On the other hand, if fart jokes are your thing, we're living in a cinematic Golden Age.

Which one is better we ask? Neither in my opinion. One would need the actors of yesterday along with the filmmaking technology of today.

If Billy Wilder tried to get a script read, let alone developed or produced in 2010 he'd get nowhere fast. Good thing he was at the right place at the right time or we wouldn't have "Double Indemnity", "Sunset Boulevard", "Some Like It Hot", "The Apartment", "The Lost Weekend", etc. Today the suits would have asked him to add fart jokes to his timeless scripts.

It seems to me that the great films happened in times of stress, and they dealt with the great issues of life that their audiences grappled with at the time. But the cleverest ones, like Wizard of Oz and Gone with the Wind, transposed the woes of the Great Depression into other times and places.

We have a lot of high tech wizardry today, but it cannot make up for a tepid story which does not face the deep problems.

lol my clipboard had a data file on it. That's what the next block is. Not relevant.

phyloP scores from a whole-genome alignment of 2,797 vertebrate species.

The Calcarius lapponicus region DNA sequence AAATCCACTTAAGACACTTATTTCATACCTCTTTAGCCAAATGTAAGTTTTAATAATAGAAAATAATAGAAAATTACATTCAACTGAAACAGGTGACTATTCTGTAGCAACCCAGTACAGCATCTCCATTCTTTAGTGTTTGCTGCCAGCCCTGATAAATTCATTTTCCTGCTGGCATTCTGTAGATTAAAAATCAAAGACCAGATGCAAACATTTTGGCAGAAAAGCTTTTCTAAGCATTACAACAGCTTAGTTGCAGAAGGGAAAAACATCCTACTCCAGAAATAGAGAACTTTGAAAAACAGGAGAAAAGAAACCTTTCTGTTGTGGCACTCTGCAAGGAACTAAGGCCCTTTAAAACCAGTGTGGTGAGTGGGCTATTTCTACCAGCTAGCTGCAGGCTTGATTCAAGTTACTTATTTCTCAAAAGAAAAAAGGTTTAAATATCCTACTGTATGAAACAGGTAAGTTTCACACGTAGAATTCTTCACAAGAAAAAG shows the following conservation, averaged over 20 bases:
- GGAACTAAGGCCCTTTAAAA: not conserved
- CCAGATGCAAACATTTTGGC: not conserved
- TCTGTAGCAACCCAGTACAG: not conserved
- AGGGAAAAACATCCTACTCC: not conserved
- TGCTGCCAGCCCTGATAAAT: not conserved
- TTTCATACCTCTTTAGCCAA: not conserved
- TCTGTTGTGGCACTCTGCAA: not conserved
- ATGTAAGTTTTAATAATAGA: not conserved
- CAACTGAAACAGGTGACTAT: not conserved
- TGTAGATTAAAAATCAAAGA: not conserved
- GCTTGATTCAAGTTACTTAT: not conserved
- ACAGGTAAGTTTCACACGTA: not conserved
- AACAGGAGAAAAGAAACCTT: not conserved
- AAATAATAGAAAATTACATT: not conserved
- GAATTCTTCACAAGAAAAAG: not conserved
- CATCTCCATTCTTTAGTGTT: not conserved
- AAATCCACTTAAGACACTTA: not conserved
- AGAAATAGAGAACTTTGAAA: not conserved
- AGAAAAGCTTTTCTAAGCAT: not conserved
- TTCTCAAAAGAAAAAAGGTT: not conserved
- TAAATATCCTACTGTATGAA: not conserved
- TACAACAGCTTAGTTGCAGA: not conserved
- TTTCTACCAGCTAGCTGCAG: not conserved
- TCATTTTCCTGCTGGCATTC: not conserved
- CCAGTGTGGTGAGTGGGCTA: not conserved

As time goes by, I remember a few films with fondness, even if some of the sub-plot was cheesy. Titanic was great because it talked about class, about being a survivor, and about probing the past with our technical skill, to reanimate the dead. It's about our pretensions to power, versus our powerlessness in the face of an iceberg or the mere passage of time.

2001: A Space Odyssey almost holds up as well, but not quite for me.

Is Antonio Banderas today's Erroll Flynn? Well, no. I think Banderas has a lot more range and though he may not have been in as many swashbucklers as Flynn, he's played many more interesting characters. Catherine Zeta-Jones seems to be a sheer force of nature, and I wish her a long career.

The Hollywood of yesteryear is waaaay better than today. Too many prima donnas and money controlling what gets on screen. The actors are icons for a reason. Tell me any actor who doesn't try and emulate someone in the past? The originals were just absolutely great, especially those in the silent film era.